R. David Hawkins

Assistant Professor of Medicine (Medical Genetics) and of Genome Sciences

phone: (206) 543-3619
Health Sciences K-236B, Box 357720
rdhawk [ a t ] uw.edu
website

Research:

The focus of our research is on how the epigenome controls cell fates.  One genome encodes the cellular functions for over 200 human cell types.  We think the remarkable cellular specificities of different tissue/cell types within an individual are largely controlled by the epigenome.  Epigenetic marks, including histone tail modifications and DNA methylation, are key identifiers of transcriptional output, and provide unique signatures of cellular identity.  Using high-throughput experimental and computational technologies, we are trying to determine how the epigenome 1) confers pluripotency in hESCs and iPSCs; 2) controls transcription and cellular differentiation; and 3) provides a basis for many disease states.  Similarly, we are trying to understand the consequences of epigenetic abnormalities in iPSCs.

In addition, histone modifications provide a remarkable means for annotating the genome.  We and others have shown that histone modifications can identify cell-specific enhancer elements, promoter elements and regions of transcribed RNAs.  We are continuing to develop unique epigenetic signatures throughout the human genome to better understand the aforementioned elements, and remaining “junk” DNA.

Selected Publications:

Egelhofer TA†, Minoda A†, Klugman S†, Kolasinska-Zwierz P, Alekseyenko AA, Cheung MS, Day DS, Gadel, S, Gorchakov, AA, Gu T, Kharchenko PV, Kuan, S, Latorre I, Linder-Basso D, Luu Y, Ngo Q, Perry M, Rechtsteiner A, Riddle NC, Schwartz YB, Shanower GA, Vielle A, Ahringer J, Elgin SCR, Kuroda MI, Pirrotta V, Ren B, Strome S, Park PJ^, Karpen G^, Hawkins RD^, and Lieb JD^ (2010) Assessment of histone-modification antibody quality. Nature Structural & Molecular Biology. Accepted.  ^Co-corresponding Authors.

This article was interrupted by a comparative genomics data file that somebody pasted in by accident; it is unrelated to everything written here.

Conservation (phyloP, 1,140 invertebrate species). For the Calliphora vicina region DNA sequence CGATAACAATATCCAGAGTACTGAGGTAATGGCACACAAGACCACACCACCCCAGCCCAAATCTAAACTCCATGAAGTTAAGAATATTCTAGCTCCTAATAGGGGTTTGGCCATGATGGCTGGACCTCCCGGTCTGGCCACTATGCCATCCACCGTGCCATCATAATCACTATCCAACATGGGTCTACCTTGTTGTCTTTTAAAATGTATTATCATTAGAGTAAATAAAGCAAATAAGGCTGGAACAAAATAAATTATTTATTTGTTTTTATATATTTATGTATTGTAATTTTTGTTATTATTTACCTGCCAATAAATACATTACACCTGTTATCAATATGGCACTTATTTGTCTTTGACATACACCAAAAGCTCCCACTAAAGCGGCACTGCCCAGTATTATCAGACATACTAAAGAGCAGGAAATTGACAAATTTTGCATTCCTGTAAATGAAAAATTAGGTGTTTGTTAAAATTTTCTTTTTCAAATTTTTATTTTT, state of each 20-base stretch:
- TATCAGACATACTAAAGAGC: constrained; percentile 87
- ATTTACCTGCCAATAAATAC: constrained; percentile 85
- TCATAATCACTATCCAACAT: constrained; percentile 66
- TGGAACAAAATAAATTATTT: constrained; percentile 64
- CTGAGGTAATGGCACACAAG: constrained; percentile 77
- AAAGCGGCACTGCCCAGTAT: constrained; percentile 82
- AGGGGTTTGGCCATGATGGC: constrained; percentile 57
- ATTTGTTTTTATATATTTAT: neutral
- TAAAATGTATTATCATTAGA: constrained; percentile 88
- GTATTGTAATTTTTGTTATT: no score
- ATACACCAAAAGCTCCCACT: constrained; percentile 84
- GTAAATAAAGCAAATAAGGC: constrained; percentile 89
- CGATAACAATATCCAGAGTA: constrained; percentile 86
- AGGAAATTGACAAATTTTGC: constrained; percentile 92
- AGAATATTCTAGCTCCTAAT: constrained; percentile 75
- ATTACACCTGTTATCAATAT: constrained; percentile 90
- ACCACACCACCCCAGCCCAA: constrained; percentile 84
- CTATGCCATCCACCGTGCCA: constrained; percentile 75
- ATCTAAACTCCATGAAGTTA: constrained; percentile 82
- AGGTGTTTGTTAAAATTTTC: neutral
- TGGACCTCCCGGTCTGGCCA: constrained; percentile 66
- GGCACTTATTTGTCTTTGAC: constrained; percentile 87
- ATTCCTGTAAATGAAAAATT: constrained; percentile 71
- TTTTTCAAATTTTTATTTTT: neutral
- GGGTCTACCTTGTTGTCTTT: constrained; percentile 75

Harris RA, Wang T, Coarfa C, Nagarajan RP, Hong C, Downey SL, Johnson BE, Fouse SD, Delaney A, Zhao Y, Olshen A, Ballinger T, Zhou X, Forsberg KJ, Gu J, Echipare L, O'Geen H, Lister R, Pelizzola M, Xi Y, Epstein CB, Bernstein BE, Hawkins RD, Ren B, Chung WY, Gu H, Bock C, Gnirke A, Zhang MQ, Haussler D, Ecker JR, Li W, Farnham PJ, Waterland RA, Meissner A, Marra MA, Hirst M, Milosavljevic A, Costello JF. (2010) Comparison of sequencing-based methods to profile DNA methylation and identification of monoallelic epigenetic modifications. Nature Biotechnology. 28(10), 852-862

Elo LL†, Järvenpää H†, Tuomela S†, Raghav S†, Ahlfors H, Laurila K, Gupta B, Lund RJ, Tahvanainen J, Hawkins RD, Oresic M, Lähdesmäki H, Rasool O, Rao KV, Aittokallio T, Lahesmaa R. (2010) Genome-wide profiling of interleukin-4 and STAT6 transcription factor regulation of human Th2 cell programming. Immunity 32: 852-862.

Hawkins RD†, Hon GC†, Ren B. (2010) Next-Generation Genomics: An Integrative Approach. Nature Reviews Genetics 11(7); 476-486.

Hawkins RD†, Hon GC †, Lee LK, Ngo Q, Lister R, Pelizzola M, Kuan S, Edsall LE, Ye Z, Espinoza C, Antosiewicz-Bourget J, Agarwahl S, Shen L, Ruotti V, Wang W, Stewart R, Thomson JA, Ecker JR, Ren B. (2010) Distinct epigenomic landscapes of pluripotent and lineage-committed human cells. Cell Stem Cell 6: 279-491.

Lister R†, Pelizzola M†, Dowen RH, Hawkins RD, Hon GC, Tonti-Filippini J, Nery JR, Lee LK, Edsall LE, Antosiewicz-Bourget J, Ruotti V, Elwell A, Hernandez A, Stewart R, Millar AH, Thomson JA, Ren B, Ecker JR. (2009) Human DNA methylomes at single-base resolution reveal widespread cell-specific epigenetic signatures. Nature 462: 315-322.

Hon GC, Hawkins RD, Ren B. (2009) Predictive chromatin signatures in the mammalian genome. Hum Mol Genet. 18(R2): R195-201.(Review)

Heintzman ND†, Hon G†, Hawkins RD†, Kheradpour P, Ching KA, Stuart RK, Harp LF, Ching CW, Liu H, Zhang X, Green RD, Crawford GE, Kellis M, and Ren B. (2009) Histone modifications at human enhancers reflect global cell-type-specific gene expression.  Nature 459: 108-112.

†Equal contribution of work